Ensuring that all eligible persons have access to civil legal aid and advice is a priority for the Government and the Legal Aid Board.  The Government has prioritised and maintained the Legal Aid Board budget in recent years, ensuring that its budget allocation has increased from nearly €30.37m in 2011 to €40.796m for 2019.  This represents an increase of over 34%.

Courts Service Data

Ceisteanna (566)

Fergus O'Dowd

Ceist:

566. Deputy Fergus O'Dowd asked the Minister for Justice and Equality if information (details supplied) will be provided for each of the years 2015 to 2018 in the interests of planning to safeguard vulnerable adults. [35009/19]

Amharc ar fhreagra

Freagraí scríofa (Ceist ar Justice)

As the Deputy is aware, under the provisions of the Courts Service Act 1998, management of the courts is the responsibility of the Courts Service.  The Courts Service is independent in exercising its functions and these include the provision of information on the courts system.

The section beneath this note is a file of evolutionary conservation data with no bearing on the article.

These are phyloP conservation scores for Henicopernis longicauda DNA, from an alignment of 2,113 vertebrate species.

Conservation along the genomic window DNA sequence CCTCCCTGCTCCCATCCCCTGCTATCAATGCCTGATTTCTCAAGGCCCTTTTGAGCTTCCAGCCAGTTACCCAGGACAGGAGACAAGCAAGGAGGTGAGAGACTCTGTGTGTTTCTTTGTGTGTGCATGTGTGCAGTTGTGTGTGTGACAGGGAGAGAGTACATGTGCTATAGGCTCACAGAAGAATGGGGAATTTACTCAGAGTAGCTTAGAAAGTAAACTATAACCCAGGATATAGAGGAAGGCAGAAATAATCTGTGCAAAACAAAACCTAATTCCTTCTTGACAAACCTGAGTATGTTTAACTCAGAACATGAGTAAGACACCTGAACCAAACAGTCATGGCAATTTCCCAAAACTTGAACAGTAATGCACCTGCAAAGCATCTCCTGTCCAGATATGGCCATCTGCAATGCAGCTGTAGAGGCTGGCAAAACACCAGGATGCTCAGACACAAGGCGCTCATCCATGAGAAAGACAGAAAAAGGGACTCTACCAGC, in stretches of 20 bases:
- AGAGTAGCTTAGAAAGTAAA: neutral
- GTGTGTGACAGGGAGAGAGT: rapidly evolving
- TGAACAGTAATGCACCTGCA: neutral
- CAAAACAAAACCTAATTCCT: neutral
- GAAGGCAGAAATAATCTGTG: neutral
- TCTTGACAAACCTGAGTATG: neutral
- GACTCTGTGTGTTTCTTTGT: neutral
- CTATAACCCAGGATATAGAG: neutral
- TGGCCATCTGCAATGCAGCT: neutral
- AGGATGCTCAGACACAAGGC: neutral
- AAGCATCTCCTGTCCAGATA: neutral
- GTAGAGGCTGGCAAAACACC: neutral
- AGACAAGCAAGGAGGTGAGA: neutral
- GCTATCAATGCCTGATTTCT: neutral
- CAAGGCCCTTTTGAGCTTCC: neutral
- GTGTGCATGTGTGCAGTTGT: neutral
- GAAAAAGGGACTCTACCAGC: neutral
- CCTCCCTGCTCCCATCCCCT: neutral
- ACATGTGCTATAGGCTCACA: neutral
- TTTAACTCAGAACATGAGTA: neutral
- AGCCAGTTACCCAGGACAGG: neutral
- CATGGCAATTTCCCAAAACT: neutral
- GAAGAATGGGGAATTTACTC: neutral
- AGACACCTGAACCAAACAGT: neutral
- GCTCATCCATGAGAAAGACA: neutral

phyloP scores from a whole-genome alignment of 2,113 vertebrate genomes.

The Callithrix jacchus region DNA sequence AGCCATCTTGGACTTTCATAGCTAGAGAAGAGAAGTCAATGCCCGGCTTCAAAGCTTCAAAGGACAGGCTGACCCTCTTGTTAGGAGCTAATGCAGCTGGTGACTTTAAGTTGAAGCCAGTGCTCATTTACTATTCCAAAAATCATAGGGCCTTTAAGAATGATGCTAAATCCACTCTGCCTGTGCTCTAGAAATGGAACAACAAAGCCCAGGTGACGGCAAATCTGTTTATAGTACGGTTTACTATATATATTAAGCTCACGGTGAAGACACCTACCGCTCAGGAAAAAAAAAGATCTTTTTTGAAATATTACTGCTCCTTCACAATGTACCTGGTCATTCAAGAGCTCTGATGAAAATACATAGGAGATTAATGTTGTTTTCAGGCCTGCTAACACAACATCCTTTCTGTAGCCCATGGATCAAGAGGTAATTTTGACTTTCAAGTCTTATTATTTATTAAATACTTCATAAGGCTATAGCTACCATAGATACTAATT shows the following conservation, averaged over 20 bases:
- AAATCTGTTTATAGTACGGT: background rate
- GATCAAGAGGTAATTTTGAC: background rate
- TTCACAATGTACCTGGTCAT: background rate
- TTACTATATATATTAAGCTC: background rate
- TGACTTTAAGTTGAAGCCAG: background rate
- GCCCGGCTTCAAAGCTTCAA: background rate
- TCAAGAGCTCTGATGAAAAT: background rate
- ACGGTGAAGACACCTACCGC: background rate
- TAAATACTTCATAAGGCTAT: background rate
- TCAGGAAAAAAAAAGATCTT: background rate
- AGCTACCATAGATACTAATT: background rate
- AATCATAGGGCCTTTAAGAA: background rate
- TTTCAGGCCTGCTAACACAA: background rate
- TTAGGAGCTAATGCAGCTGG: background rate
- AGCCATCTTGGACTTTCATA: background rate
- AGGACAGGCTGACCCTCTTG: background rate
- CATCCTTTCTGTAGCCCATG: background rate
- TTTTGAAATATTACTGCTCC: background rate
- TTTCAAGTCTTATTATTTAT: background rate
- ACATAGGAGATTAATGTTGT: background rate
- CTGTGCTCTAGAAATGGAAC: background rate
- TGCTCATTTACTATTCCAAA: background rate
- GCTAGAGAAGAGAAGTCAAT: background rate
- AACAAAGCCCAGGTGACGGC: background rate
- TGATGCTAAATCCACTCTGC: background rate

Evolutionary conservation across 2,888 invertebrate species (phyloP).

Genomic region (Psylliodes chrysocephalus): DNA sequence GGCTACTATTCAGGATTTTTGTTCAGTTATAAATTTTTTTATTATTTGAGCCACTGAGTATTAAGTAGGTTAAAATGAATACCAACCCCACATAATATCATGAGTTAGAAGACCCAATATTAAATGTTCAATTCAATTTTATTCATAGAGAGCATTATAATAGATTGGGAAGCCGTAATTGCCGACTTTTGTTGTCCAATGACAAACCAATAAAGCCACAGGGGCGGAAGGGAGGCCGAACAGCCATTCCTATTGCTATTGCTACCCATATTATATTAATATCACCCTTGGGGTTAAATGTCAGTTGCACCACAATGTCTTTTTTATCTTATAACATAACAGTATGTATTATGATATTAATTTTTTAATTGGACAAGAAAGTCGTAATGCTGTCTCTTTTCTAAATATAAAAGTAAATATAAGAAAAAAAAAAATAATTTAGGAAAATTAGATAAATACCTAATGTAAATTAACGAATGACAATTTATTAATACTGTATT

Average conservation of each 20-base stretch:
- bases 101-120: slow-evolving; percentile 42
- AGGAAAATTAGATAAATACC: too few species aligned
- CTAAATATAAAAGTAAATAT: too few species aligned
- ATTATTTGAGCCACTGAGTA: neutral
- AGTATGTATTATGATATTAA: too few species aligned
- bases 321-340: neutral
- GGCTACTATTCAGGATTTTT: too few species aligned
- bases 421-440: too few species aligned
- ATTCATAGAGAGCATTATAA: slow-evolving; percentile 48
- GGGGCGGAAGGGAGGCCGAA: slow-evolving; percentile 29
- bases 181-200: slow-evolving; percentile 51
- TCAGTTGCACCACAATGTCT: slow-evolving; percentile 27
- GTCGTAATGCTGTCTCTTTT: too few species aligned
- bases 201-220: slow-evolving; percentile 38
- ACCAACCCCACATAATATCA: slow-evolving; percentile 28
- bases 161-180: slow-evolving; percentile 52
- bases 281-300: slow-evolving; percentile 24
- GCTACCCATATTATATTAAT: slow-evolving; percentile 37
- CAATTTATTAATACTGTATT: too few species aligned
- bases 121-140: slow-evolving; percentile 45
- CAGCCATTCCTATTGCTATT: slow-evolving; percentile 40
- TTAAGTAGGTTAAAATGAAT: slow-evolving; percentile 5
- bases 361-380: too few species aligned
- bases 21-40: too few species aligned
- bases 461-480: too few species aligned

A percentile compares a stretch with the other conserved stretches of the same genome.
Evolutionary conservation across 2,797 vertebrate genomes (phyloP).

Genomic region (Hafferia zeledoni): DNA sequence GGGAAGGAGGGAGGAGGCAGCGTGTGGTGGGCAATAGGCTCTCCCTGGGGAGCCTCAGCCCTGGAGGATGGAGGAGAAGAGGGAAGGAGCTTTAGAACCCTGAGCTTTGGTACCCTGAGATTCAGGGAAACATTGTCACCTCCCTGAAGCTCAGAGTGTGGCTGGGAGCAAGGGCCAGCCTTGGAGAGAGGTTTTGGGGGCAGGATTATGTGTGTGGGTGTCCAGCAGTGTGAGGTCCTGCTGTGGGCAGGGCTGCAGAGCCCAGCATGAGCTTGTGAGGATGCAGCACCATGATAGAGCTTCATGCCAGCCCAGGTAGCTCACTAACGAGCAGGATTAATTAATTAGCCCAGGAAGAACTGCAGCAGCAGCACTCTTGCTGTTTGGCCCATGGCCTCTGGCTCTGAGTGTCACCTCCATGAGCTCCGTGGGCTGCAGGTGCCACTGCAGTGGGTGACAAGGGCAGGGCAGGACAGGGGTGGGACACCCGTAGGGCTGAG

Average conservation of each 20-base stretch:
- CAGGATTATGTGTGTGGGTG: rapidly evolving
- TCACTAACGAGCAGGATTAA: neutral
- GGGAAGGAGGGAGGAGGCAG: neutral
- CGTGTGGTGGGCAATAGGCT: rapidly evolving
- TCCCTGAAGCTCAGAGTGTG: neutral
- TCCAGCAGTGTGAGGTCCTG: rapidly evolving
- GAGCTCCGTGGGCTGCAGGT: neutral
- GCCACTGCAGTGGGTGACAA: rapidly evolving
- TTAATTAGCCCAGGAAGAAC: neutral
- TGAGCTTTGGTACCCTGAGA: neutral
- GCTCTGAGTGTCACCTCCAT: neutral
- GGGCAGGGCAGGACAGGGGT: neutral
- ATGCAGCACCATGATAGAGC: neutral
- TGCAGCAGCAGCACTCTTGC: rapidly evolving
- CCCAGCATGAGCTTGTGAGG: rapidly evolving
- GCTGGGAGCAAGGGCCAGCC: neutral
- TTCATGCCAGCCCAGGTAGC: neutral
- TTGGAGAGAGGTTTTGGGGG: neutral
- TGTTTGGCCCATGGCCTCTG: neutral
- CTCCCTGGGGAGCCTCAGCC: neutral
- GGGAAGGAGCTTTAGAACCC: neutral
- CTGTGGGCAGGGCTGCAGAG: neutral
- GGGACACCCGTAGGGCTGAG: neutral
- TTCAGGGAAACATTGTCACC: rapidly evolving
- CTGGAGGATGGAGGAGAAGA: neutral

In order to be of assistance to the Deputy I have requested that enquiries made.  In response to those enquiries, the Courts Service has informed me that they do not compile data in a way that can provide the details sought by the Deputy.

The specific reasons why the details sought in parts a) to e) of the question cannot be provided are set out below:

- In relation to the details sought in parts a) and b), the Courts Service does not ask people to provide their age, gender or disability for applications under the Domestic Violence Acts (1996/2018).

- In relation to part c), the recording system cannot provide the categories of information that are sought.  The Courts Service can only provide information on the number of applications made by type (e.g. total number of applications for a safety order). These figures are published in the Courts Service annual reports.

- In relation to part d), the Courts Service does not ask people to provide their age, gender or disability or other personal information such as their vulnerability.  In addition, the system cannot create a report that shows how many applications were made by the Child and Family Agency (TUSLA) under section 11 of the 2018 Act/section 6 of the 1996 Act.

- In relation to part e), the Courts Service does not record this information on their systems.